Qualcomm 6% (2%) (20%) (6%) (13%)

YOY = Year-over-year. Source: Company quarterly reports. Non-GAAP.

Micron’s revenue tumbled as DRAM and NAND prices fell. And it expects its revenue to decline 47% annually during the fourth quarter, which indicates that its business hasn’t hit a cyclical bottom yet.

Micron’s gross margin contracted from 61% to 39% between the third quarters of 2018 and 2019 as market prices plunged. It expects that decline to continue, with a gross margin of just 28% in the fourth quarter.

Qualcomm’s revenue growth dried up as global smartphone shipments declined. The overall market was also fragmented by cheaper rivals like MediaTek and first-party chipsets from big OEMs like Apple, Huawei, and Samsung. Its licensing unit also faced tighter regulations in several markets. As a result, Qualcomm expects its revenue to decline 12%-26% annually in the fourth quarter.

Qualcomm’s gross margin soared from 55% to 78% between the third quarters of 2018 and 2019, but that was mainly attributed to the $4.7 billion settlement from Apple and its contract manufacturers to settle the aforementioned legal clashes.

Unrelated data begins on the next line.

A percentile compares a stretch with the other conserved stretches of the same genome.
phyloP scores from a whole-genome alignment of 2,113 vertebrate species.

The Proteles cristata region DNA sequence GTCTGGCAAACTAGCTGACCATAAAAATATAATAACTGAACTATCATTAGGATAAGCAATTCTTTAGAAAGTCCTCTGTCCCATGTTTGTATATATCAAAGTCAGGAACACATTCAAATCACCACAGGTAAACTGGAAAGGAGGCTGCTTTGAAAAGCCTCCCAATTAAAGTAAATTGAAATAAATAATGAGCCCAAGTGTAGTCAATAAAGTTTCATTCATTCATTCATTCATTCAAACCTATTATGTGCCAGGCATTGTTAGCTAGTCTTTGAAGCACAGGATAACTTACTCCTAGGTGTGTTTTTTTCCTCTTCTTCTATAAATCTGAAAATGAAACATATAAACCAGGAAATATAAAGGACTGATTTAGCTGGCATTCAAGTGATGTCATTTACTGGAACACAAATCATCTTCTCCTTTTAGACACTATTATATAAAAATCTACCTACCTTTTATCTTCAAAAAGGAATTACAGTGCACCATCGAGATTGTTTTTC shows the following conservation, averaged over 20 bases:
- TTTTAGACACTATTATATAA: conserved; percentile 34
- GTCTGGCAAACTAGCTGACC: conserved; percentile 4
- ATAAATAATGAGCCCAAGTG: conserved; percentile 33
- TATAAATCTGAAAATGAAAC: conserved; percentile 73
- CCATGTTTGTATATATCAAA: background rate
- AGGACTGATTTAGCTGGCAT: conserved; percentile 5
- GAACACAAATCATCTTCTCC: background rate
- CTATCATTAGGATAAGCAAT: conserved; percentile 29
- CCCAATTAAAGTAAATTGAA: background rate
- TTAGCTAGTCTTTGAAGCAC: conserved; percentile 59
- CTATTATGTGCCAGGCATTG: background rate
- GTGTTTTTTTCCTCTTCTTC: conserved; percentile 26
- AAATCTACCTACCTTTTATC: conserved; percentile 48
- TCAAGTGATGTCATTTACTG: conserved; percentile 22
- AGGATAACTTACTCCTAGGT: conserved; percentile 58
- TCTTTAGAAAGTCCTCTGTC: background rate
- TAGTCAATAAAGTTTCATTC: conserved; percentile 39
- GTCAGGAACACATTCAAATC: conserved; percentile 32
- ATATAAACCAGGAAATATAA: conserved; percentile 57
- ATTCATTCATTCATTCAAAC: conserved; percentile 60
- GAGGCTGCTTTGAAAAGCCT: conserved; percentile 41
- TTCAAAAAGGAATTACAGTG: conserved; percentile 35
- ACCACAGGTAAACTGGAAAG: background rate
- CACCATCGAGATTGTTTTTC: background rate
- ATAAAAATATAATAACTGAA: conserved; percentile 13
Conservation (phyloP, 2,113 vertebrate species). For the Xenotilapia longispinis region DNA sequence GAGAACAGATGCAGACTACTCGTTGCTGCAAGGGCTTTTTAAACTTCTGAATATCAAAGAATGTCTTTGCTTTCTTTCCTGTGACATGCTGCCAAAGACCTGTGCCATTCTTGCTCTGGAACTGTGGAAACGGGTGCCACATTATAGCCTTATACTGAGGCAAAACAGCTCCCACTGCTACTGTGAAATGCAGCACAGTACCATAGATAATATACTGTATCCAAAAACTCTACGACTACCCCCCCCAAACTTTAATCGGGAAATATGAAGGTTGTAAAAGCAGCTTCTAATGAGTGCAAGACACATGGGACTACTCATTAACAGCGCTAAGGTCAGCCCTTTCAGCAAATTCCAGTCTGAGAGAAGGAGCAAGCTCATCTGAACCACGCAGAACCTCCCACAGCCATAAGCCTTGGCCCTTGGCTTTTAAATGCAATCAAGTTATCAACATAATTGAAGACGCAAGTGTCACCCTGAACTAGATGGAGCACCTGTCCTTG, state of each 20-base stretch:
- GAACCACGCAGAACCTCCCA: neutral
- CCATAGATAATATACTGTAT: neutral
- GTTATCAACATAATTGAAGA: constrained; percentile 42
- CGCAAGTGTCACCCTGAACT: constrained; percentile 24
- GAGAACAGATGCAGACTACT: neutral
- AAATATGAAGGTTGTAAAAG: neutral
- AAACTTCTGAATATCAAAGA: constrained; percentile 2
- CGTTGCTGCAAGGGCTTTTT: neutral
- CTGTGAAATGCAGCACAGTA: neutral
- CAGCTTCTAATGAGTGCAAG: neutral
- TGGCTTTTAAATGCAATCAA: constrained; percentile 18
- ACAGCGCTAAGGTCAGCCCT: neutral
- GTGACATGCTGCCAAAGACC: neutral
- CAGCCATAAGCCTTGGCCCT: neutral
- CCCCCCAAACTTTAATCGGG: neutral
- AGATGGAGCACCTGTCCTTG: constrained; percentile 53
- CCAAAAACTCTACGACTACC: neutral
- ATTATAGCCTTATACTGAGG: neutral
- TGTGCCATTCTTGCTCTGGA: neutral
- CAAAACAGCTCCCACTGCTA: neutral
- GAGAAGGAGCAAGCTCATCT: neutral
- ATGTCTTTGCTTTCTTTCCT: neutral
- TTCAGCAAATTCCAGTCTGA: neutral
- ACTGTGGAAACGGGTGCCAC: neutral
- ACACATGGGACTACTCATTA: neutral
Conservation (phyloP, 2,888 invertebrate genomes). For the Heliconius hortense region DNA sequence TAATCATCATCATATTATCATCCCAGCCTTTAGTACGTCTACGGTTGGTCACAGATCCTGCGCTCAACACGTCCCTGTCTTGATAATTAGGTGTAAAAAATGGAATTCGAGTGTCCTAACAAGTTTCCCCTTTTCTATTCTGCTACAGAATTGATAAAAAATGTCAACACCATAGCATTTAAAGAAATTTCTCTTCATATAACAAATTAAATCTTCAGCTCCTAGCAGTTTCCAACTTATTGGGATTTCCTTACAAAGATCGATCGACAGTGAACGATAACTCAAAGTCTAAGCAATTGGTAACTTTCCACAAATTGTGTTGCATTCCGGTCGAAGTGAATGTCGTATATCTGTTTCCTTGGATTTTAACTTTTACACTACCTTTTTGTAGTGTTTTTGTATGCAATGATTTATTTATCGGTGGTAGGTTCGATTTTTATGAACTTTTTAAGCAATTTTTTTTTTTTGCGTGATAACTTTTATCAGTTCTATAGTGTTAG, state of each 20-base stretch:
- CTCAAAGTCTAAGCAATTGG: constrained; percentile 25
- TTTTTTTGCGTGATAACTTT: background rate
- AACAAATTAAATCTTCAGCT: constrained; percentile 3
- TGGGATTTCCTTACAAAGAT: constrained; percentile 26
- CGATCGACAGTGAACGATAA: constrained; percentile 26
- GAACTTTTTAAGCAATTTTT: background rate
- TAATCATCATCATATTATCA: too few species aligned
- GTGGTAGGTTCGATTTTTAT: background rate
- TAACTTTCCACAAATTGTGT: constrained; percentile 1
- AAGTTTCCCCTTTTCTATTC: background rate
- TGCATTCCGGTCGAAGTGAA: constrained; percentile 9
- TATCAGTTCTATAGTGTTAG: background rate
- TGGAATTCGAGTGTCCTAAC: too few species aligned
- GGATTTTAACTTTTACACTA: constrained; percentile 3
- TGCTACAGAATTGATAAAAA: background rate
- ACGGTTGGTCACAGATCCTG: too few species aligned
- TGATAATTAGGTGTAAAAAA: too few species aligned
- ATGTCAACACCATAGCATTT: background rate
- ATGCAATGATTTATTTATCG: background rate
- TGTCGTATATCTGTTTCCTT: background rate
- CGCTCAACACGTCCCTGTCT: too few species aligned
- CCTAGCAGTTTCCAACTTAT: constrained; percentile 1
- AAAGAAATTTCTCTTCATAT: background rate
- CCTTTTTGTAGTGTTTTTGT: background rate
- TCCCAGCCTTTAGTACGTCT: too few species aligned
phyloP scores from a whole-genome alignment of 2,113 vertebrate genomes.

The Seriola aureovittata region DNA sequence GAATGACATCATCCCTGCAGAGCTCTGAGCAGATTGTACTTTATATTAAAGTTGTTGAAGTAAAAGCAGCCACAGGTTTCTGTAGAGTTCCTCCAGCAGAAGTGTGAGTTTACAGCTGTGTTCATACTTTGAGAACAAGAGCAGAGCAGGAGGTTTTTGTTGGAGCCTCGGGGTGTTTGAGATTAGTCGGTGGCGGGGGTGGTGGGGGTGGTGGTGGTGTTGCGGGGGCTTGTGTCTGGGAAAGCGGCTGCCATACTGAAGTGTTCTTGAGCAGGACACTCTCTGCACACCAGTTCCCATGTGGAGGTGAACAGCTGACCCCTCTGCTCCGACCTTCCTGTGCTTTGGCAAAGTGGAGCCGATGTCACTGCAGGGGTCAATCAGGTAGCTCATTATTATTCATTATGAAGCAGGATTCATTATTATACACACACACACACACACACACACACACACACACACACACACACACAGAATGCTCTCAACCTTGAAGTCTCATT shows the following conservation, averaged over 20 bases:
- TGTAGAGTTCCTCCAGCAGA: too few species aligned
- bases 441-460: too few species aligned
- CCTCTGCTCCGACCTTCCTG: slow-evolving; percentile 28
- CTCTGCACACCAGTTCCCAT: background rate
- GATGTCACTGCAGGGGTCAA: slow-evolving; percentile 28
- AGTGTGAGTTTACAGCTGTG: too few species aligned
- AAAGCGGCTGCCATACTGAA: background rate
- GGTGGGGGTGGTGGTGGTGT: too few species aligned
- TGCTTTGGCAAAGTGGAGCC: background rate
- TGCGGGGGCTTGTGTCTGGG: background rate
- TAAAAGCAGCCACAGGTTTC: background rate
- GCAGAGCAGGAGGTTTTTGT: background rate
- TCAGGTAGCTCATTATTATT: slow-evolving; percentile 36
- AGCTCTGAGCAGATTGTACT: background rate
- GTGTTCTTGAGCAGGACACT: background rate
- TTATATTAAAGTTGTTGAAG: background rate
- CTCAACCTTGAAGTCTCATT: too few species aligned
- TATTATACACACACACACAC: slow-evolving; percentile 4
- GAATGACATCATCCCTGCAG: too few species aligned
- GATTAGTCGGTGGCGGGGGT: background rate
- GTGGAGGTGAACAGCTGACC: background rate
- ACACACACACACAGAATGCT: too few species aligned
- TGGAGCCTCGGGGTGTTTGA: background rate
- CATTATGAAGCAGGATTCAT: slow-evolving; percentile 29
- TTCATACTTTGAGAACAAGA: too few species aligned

Qualcomm didn’t offer any guidance for its gross margin, but it will likely contract sequentially and annually in the fourth quarter as its revenue declines.

Which stock is cheaper relative to its growth?

Analysts expect Micron’s revenue to fall 24% this year and another 14% next year. Its earnings are expected to plunge 48% this year and 58% next year. Those dismal forecasts indicate that the stock still isn’t cheap at 19 times forward earnings.

Qualcomm’s outlook looks healthier. Its revenue is expected to decline 15% this year but rebound 13% next year as the mobile market faces easier year-over-year comparisons. Its earnings, buoyed by big buybacks, are expected to dip 6% this year but rebound 21% next year.

That’s a decent growth rate for a stock that also trades at 19 times forward earnings. Qualcomm also pays a forward yield of 3%, but Micron hasn’t paid a dividend since the mid-1990s.

The winner: Qualcomm

I’m not a fan of either stock, but betting on Micron’s recovery before memory prices bottom out is incredibly risky. Qualcomm also faces lots of challenges, but its better-diversified business makes it a better overall investment.

This article represents the opinion of the writer, who may disagree with the “official” recommendation position of a Motley Fool premium service or advisor. We’re Motley! Questioning an investing thesis — even one of our own — helps us all think critically about investing and make decisions that help us become smarter, happier, and richer, so we sometimes publish articles that may not be in line with recommendations, rankings or other content.

Leo Sun owns shares of Apple. The Motley Fool owns shares of and recommends Apple. The Motley Fool owns shares of Intel and Qualcomm and has the following options: short September 2019 $50 calls on Intel, short January 2020 $155 calls on Apple, long January 2020 $150 calls on Apple, short January 2020 $155 calls on Apple, and long January 2020 $150 calls on Apple. The Motley Fool has a disclosure policy.